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Home ▸ Catalog ▸ Greek Coins ▸ Hellenistic Monarchies ▸ Bactrian KingdomView Options:  |  |  | 

Bactrian Kingdom

Bactria, Afghanistan today, was part of the Persian Empire when Alexander the Great defeated King Darius III. Although Iran fell quickly, in Bactria Alexander faced strong resistance. The land was inherited by the Seleukids, but the satrap Diodotos declared himself an independent king, c. 255 B.C. The Greek kings of Bactria expanded their influence to India but later as their territory shrank until they became an isolated island of Greek rule. This isolated Greek area in India, which lasted three centuries, ended when the last Greek king was defeated by the Kushans.


Baktria, Diodotus I as Satrap for Antiochus II Theos, c. 255 - 250 B.C.

Click for a larger photo
Diodotus I was the Seleukid governor of Baktro-Sogdiana early in Antiochos II's reign. His first coinage was issued with the Seleukid monarch's portrait. He then issued coins, like this one, with his own portrait, yet retaining the name of Antiochos as king. Diodotus' territory was so remote that he was king in all but title. About 250 B.C., he took the title too and issued coins as king in his own name (BAΣIΛEΩΣ ∆IO∆OTOY).

Recent scholarship shows that Ai Khanoum (Greek name uncertain) was the principal mint of the region, located on the frontier between Afghanistan and the former Soviet Union.
SH21940. Gold stater, Houghton-Lorber 629.1, Newell ESM 713, SGCV II 7497, EF, weight 8.375 g, maximum diameter 18.4 mm, die axis 180o, Ai Khanoum mint, c. 255 - 250 B.C.; obverse diademed head of middle-aged Diodotus I right; reverse BAΣIΛEΩΣ ANTIOXOY, naked Zeus striding left, aegis over extended left arm, about to hurl fulmen with raised right arm, eagle and N in field; fantastic specimen, with mint luster, struck from the finest early Hellenistic style dies, and not marred by the usual test cut!; rare; SOLD


Baktria, Diodotus I as Satrap for Antiochus II Theos, c. 255 - 250 B.C.

Click for a larger photo
Diodotus I was the Seleukid governor of Baktro-Sogdiana early in Antiochos II's reign. His first coinage was issued with the Seleukid monarch's portrait. He then issued coins, like this one, with his own portrait, yet retaining the name of Antiochos as king. Diodotus' territory was so remote that he was king in all but title. About 250 B.C., he took the title too and issued coins as king in his own name (BAΣIΛEΩΣ ∆IO∆OTOY).

Recent scholarship shows that Ai Khanoum (Greek name uncertain) was the principal mint of the region, located on the frontier between Afghanistan and the former Soviet Union.
SH18896. Gold stater, Houghton-Lorber 629.1, Newell ESM 713, SGCV II 7497, EF, test cut to head, weight 8.292 g, maximum diameter 18.1 mm, die axis 180o, Ai Khanoum mint, obverse diademed head of middle-aged Diodotus I right; reverse BAΣIΛEΩΣ ANTIOXOY, Zeus striding left, naked, aegis over extended left arm, hurling fulmen with raised right, N over eagle inner left; rare; SOLD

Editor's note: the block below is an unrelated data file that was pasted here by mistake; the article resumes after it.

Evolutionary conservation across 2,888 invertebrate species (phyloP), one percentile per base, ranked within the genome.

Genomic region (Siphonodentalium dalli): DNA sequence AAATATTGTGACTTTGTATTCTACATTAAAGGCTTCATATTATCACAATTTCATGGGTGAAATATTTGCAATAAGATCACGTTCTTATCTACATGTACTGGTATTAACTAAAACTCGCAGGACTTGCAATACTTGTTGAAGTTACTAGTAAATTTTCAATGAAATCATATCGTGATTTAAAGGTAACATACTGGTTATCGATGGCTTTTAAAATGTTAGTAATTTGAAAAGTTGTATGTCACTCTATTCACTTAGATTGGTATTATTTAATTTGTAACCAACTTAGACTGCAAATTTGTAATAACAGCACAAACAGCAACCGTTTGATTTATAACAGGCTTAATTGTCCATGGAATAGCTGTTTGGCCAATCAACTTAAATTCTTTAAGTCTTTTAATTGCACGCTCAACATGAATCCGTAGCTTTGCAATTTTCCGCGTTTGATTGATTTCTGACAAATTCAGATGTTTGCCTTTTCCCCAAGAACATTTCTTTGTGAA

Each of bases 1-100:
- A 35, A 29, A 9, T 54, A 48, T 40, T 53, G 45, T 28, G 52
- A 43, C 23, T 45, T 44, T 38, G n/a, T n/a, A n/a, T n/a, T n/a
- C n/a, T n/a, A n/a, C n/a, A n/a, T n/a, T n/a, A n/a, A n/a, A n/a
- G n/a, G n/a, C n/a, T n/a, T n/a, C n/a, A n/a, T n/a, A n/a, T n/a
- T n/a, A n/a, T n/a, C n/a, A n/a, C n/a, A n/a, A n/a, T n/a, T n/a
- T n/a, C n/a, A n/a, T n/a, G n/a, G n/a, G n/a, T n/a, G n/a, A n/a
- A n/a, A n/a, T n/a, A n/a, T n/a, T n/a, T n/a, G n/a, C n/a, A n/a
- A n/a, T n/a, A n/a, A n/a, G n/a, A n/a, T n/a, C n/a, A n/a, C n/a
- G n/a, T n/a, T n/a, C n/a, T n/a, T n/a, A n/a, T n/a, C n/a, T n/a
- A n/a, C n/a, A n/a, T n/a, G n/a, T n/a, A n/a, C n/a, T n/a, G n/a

Bactrian Kingdom, Eukratides I, c. 171 - 135 B.C.

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Struck on the Attic weight tetradrachm standard.
SH31089. Silver tetradrachm, Mitchiner IGIS I, type 177(ee); SNG ANS 465; Bop. 6E, UNC, weight 16.962 g, maximum diameter 33.0 mm, die axis 0o, chief workshop, Pushkala mint, c. 160 - 135 B.C.; obverse helmeted, draped and diademed bust right, fillet border; reverse BAΣIΛEΩΣ MEΓAΛOY EYKPATI∆OY, the Dioskouroi on horseback right, each holding a palm branch and spear, monogram below right; scarce; SOLD







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REFERENCES

Bopearachchi, O. Monnaies Grco-Bactriennes et Indo-Grecques. (Paris, 1991).
Bopearachchi, O & A. ur Rahman. Pre-Kushana Coins in Pakistan. (Karachi, 1995).
Bopearachchi. O. "Sophytes, the Enigmatic Ruler" in Nomismatika Khronika 15 (1996).
Cunningham, A. Coins of Alexander's Successors in the East. (1873; reprint Chicago, 1969).
Gardner, P. The Coins of the Greek and Scythic Kings of Bactria and India in the British Museum. (London, 1886).
Houghton, A., C. Lorber & O. Hoover. Seleucid Coins: A Comprehensive Catalog. (Lancaster, 2002 - 2008).
Hoover, O. Handbook of Coins of Baktria and Ancient India, 5th Century BC to First Century AD. HGC 12. (Lancaster, PA, 2013)
Kritt, B. Dynastic Transitions in the Coinage of Bactria: Antiochus-Diodotus-Euthydemus. CNS 4. (Lancaster, PA, 2001).
Kritt, B. New Discoveries in Bactrian Numismatics. CNS 8 (Lancaster, PA, 2015).
Kritt, B. Seleucid Coins of Bactria. CNS 1. (Lancaster, PA, 1996).
Mitchiner, M. Ancient Trade and Early Coinage. (London, 2004).
Mitchiner, M. Indo-Greek and Indo-Scythian Coinage. (London, 1975-1976).
Mitchiner, M. Oriental Coins: the Ancient and Classical World. (London, 1978).
Newell, E. The Coinage of the Eastern Seleucid Mints. From Seleucus I to Antiochus III. (New York, 1938).
Rapson, E. Indian Coins in Bhler's Grundriss der Indo-arischen Philologie. (1898).
Sear, D. Greek Coins and Their Values, Volume 2, Asia and Africa. (London, 1979).
Senior, R. Indo-Scythian Coins and History. (London, 2001; supplement: London, 2006).
Senior, R. The Coinage of Hermaios and its imitations struck by the Scythians. CNS 3. (Lancaster, PA, 2000).
Smith, V. Catalogue of Coins in the Indian Museum. (1906).
Sylloge Nummorum Graecorum, Denmark, The Royal Collection of Coins and Medals, Danish National Museum, Volume 7: Cyprus to India. (New Jersey, 1982).
Sylloge Nummorum Graecorum, The Collection of the American Numismatic Society, Part 9: Graeco-Bactrian and Indo-Greek Coins. (New York, 1998).
Von Sallet, A. "Die Nachfolger Alexanders d. Gr. in Bactrien u. Indien" in Z. f. N. 1879-83.

Catalog current as of Sunday, December 9, 2018.
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Bactrian Kingdom